I’m writing a (fictional) story, and at one point the main character is temporarily paralyzed due to poison. Does anyone know of a poison that would, if taken in a very small amount or if it just touched one’s lips would paralyze you for a period of time, but if ingested in higher amounts (say, a swallow or two) would kill you? I’ve considered aconite, but can’t find any good sources on if that would actually work for the purpose described above.

  • 10
    $\begingroup$ Nice try, Vlad Putin, but it will not work here $\endgroup$
    – Bald Bear
    Nov 24, 2018 at 5:25
  • $\begingroup$ Good to have these things clarified at the start $\endgroup$
    – nzaman
    Nov 24, 2018 at 6:40
  • 3
    $\begingroup$ that will be true of most paralytics, once they paralyze the diaphragm your done. $\endgroup$
    – John
    Nov 25, 2018 at 18:55

2 Answers 2


Botulinum toxin

It prevents the release of the neurotransmitter acetylcholine from axon endings at the neuromuscular junction and thus causes flaccid paralysis.

The toxin is also used commercially in medicine, cosmetics and research.

You have an example of this with all those celebrities who use "botox" to flatten their wrinkles (at the cost of losing facial expressivity due to the paralized muscles)

Botulinum is the most acutely lethal toxin known, with an estimated human median lethal dose (LD50) of 1.3–2.1 ng/kg intravenously or intramuscularly and 10–13 ng/kg when inhaled.

It can be easily found in non properly prepared canned food

as food canning was approaching a billion-dollar-a-year industry, botulism was becoming a public health hazard.

Since preparing a proper dose of botulin can be difficult, you can also use


Fugu can be lethally poisonous due to its tetrodotoxin; therefore, it must be carefully prepared to remove toxic parts and to avoid contaminating the meat.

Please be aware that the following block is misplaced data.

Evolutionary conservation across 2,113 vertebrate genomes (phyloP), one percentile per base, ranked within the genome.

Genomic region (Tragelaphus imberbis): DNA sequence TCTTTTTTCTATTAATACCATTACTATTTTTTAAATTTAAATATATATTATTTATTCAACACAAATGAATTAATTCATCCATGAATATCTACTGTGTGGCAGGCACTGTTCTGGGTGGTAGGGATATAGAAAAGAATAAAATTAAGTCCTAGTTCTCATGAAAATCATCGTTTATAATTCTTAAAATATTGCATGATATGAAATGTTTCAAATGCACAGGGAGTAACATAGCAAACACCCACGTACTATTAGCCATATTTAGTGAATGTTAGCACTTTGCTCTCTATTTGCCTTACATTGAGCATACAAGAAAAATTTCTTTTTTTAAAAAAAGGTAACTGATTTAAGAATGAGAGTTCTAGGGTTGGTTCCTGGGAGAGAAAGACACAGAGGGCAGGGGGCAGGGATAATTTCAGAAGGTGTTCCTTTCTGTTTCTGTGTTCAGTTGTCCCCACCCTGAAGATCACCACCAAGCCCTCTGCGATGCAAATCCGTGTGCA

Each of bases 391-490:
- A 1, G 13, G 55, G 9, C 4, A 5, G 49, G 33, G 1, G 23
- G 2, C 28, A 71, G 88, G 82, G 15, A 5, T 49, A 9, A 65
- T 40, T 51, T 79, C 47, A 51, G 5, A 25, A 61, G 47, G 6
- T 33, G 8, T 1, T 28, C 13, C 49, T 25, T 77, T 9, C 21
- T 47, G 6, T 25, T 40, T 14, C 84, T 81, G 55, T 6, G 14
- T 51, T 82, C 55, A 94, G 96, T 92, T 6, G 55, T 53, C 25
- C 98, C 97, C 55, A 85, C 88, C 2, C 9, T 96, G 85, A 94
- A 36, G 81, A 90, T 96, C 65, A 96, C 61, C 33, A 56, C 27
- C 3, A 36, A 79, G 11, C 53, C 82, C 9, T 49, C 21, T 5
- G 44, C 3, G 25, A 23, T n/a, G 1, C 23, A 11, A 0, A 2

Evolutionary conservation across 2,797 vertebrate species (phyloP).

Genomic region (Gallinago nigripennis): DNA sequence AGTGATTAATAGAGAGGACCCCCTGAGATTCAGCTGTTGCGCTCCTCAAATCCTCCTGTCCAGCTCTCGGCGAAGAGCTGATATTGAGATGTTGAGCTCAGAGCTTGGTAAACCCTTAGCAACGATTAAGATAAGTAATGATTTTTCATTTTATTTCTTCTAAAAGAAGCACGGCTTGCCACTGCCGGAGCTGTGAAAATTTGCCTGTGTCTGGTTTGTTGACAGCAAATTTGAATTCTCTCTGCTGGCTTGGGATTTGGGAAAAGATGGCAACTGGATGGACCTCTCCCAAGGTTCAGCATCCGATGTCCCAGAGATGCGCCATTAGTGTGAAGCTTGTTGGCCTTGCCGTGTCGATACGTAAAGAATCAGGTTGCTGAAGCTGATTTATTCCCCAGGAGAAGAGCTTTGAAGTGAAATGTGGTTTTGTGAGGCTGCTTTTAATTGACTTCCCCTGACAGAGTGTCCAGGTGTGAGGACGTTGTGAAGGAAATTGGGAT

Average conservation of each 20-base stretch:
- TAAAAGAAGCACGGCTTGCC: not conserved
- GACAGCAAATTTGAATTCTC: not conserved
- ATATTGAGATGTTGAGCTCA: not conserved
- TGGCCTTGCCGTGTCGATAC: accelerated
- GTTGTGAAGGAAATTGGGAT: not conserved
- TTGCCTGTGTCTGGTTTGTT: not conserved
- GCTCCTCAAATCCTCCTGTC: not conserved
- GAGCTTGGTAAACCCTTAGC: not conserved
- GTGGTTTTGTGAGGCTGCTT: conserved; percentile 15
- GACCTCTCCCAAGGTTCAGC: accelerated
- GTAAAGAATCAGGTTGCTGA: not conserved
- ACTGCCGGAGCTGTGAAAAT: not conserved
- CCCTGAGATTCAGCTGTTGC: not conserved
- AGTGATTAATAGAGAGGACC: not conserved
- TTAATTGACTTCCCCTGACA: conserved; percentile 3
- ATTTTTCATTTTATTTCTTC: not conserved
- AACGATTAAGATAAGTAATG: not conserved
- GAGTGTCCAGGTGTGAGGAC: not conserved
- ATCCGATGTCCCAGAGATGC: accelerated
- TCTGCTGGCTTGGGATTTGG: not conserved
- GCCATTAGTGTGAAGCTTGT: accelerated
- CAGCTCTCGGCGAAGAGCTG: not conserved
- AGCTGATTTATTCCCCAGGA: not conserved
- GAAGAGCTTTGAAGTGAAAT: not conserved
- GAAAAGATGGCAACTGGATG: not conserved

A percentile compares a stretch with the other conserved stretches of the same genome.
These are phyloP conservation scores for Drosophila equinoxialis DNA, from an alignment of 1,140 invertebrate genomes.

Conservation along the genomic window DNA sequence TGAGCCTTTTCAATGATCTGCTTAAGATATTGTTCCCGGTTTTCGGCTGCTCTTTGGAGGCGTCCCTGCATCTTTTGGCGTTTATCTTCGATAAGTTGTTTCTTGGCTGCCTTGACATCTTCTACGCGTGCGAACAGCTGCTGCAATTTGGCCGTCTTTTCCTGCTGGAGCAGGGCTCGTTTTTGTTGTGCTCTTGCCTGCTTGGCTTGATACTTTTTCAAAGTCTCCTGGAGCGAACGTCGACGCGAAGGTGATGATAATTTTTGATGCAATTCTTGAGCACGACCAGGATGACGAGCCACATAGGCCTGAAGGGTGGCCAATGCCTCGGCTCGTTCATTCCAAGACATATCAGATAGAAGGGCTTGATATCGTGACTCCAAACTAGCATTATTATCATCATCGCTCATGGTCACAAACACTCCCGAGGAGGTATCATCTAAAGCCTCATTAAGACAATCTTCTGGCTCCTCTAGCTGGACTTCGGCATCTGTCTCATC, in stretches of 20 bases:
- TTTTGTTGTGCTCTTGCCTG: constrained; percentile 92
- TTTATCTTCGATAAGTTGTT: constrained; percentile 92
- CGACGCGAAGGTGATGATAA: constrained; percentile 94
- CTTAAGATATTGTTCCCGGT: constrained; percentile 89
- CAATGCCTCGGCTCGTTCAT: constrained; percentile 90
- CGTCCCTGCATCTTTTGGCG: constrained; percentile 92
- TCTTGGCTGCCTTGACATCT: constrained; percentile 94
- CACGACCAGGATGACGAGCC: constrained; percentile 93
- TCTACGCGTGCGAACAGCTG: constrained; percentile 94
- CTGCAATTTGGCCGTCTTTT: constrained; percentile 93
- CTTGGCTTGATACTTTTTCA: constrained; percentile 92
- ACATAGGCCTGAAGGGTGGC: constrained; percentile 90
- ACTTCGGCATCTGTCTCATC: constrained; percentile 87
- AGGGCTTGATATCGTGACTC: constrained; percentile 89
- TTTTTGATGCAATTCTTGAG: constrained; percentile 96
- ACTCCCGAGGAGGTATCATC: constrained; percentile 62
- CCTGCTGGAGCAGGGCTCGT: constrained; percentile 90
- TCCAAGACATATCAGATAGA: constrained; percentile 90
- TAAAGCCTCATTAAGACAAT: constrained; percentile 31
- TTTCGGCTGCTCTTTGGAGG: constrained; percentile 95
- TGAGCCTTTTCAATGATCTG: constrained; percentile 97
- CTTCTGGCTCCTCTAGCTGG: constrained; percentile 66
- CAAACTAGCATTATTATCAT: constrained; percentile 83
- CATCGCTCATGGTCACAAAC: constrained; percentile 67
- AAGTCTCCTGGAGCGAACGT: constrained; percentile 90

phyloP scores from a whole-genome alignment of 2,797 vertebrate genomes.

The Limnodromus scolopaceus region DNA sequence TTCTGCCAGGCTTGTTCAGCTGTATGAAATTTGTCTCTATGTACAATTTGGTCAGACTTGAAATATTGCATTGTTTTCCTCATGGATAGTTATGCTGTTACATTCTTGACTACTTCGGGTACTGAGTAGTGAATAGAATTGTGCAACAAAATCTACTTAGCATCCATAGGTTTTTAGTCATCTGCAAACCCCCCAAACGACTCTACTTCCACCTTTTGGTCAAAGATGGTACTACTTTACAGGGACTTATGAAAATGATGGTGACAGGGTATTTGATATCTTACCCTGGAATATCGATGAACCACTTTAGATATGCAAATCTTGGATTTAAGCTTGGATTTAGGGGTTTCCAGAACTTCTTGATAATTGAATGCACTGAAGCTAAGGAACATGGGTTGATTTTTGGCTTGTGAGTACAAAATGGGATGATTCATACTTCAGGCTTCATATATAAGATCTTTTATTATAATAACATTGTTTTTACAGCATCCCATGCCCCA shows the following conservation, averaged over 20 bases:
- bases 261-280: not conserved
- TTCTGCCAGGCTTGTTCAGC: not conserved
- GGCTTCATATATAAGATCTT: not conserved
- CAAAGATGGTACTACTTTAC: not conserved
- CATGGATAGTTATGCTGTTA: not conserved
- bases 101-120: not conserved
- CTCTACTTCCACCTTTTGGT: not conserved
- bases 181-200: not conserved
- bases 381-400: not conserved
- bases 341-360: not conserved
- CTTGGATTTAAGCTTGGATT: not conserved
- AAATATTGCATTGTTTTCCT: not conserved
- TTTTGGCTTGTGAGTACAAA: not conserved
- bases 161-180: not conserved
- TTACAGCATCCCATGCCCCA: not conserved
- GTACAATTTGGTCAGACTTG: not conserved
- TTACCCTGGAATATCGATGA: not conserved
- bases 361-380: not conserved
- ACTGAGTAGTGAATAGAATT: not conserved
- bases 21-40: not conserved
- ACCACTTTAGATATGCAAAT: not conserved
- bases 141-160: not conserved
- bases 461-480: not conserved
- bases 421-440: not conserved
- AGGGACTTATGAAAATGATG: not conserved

Fugu contains lethal amounts of the poison tetrodotoxin in its inner organs, especially the liver, the ovaries, eyes, and skin. The poison, a sodium channel blocker, paralyzes the muscles while the victim stays fully conscious. The standard treatment is to support the respiratory and circulatory systems until the poison is metabolized and excreted by the victim's body.

  • $\begingroup$ I can't work out if botulin causes non-lethal paralysis from your answer. If the respiratory & circulatory systems need supporting to survive tetrodotoxin, this suggest the paralysis it causes may be lethal. Both examples could be improved with more information about their non-lethal and lethal dosages. Otherwise, very good. Nice choices. $\endgroup$
    – a4android
    Nov 24, 2018 at 9:38
  • 3
    $\begingroup$ @a4android, many celebs use botulin, or botox, to paralize facial muscles and flatten wrinkles. About fugu, I have read somewhere that the skill of the cook is in leaving enough toxin in the prepared fish to "tingle" one's mouth but not paralyze them. The same source said there are people actually using self prepared fugu to fall into a self induced paralysis, which they apparently enjoy. Considered the topic I don't feel comfortable in indicating dosage (IANAD). $\endgroup$
    – L.Dutch
    Nov 24, 2018 at 9:43

Most neurotoxins will produce results like this, but you would have to be very careful because the difference between a lethal dose and a non-lethal one is generally very small. They also have a reasonably high risk of causing lasting damage if not used carefully.

Examples of easily available neurotoxins that would probably work include:

  • Botulinum toxin. Already mentioned in one of the other answers, so I wont' cover the specifics here. This is a really risky one though, as the median lethal dose is about 2 thousandths of a microgram per kilogram of body weight.
  • Tetanospasmin. A toxin produced by the vegetative cells of Clostridium Tetani, the bacteria that causes tetanus. There's a slightly bigger margin of safety here than with botulinum toxin (the difference in LD50 is about 0.5 thousandths of a microgram).
  • Saxitoxin. This is the primary toxin responsible for the toxicity of red tides. It has well characterized behavior in living things, is pretty easy to harvest, and can easily be added to a dish of food (it can often survive cooking), so it's probably your best bet. Median lethal dose for adult humans is about 5.7 micrograms per kilogram (roughly a single grain of sand for a normal adult male), so you've got a much wider margin of safety here than for the first two.
  • Tetrodotoxin. This was also mentioned in one of the other answers, though by reference to one of it's sources (fugu). It can be found in a wide variety of marine life, so it's pretty easy to find. It's not quite as dangerous as the first two, and pretty reliably produces paralysis (most marine life that produces it relies on this fact for defense or to hunt). Median lethal dose for humans is similar to but higher than saxitoxin (I couldn't find conclusive information on an exact value).

You must log in to answer this question.

Not the answer you're looking for? Browse other questions tagged .